Niagara Stories Project to explore storytelling and isolation

Partnership will promote sharing of stories and provide data for McMaster research

By Luke Edwards

Sunday, February 27, 2022

Everyone has a story, what’s yours?

A new project being run through a partnership of McMaster University, the Seniors’ Computer Lab Project, and Cyber-Seniors’ Connected Communities Niagara will give residents of Niagara a chance to share their stories, while at the same time providing valuable data for research being conducted on isolation and the COVID-19 pandemic.

“Our spheres have become so limited, even if we do try to be active, even if we do go out, you know, over the last two years, everybody’s circle has become much smaller,” said Nancy Siciliana, organizer for the Niagara Stories project.

The research component of the project is looking at the impact storytelling has on the feelings of isolation that have only been exacerbated by the pandemic. It will also study how people express this experience through language.

While that work is important, Siciliana said the local community building they’re hoping to accomplish is also important. In it, participants will be able to meet once a week and share stories. 

Siciliana said those stories can go in any number of directions, from how someone ended up in Niagara, to what the region was like years ago or specific memories from a person’s youth or childhood.

Siciliana believes everyone has something they could share.

“I really do think that we’re a lot more interesting than anything on television,” she said.

Those stories will be used by McMaster researchers in their study.

There will be other spin-off benefits as well, she said. Though open to anyone, the project is focusing on the stories of older adults. With the project, Siciliana said they can also teach tech skills to people in the region, skills that have become even more important during the pandemic.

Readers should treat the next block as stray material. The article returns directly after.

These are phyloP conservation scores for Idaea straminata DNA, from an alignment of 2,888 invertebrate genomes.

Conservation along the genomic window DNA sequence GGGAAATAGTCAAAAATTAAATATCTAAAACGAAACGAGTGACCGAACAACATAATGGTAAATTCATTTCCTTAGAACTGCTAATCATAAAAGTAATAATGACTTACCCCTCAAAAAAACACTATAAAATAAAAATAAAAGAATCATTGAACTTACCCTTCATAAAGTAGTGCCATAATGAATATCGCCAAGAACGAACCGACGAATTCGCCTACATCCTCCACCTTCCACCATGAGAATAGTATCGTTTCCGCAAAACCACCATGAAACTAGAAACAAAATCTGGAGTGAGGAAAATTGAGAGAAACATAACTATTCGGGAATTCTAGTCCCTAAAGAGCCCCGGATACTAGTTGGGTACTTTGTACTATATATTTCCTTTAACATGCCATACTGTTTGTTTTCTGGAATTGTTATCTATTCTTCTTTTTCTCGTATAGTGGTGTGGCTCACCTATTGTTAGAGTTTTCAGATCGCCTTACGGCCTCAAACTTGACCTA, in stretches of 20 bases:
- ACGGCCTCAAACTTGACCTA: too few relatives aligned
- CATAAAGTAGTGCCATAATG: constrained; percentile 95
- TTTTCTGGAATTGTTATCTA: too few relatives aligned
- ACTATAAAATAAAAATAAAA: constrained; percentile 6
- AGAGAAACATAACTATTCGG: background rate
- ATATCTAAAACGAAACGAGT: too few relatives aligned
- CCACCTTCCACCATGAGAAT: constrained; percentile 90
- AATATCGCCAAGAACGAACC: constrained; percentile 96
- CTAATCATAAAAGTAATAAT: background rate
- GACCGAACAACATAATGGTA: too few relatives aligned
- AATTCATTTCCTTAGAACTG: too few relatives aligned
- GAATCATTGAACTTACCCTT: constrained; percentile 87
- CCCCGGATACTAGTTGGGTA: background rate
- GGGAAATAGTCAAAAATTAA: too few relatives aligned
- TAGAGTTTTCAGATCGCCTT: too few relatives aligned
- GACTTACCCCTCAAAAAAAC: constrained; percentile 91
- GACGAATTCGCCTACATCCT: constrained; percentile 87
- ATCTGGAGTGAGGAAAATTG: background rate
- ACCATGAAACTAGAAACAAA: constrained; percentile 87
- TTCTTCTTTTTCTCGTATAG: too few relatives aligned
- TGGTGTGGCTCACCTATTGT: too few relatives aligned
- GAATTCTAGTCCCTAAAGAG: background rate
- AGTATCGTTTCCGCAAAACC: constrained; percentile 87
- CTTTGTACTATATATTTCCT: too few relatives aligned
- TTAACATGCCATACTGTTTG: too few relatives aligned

At the same time, they’re also incorporating the help of students to become tech mentors. Younger, more technologically savvy people can help share the stories by teaching them how to use platforms like Zoom, or even help the storytellers share their stories through different media like podcasts or videos.

Each Thursday between 6 and 7:30 p.m. participants will be able to meet and discuss their stories.

“They’ll be able to present their stories and get feedback from every other participant, which will generate conversation, particularly if they’re writing about personal experiences of any kind,” Siciliana said, adding she hopes it stokes the flames of creativity and inspires more stories to be shared.

The meetings began last week and continue through the end of September. 

“You don’t have to come each and every meeting. If you’re inspired and you want to take part, jump in. You can start at any time. You can leave it any time. You can submit as many stories as you wish. And really, it’s about your life story,” she said.

For more information on the program or for seniors or students who’d like to get involved, contact Siciliana at or call 905-329-3124. You can also visit Even people without their own devices are encouraged to reach out, as Siciliana said they may be able to provide one.

Luke Edwards is a reporter for Niagara this Week, covering north Niagara, and editor for Niagara Farmers’ Monthly. You can follow him on Twitter and Facebook.

Subscribe to Our Newsletter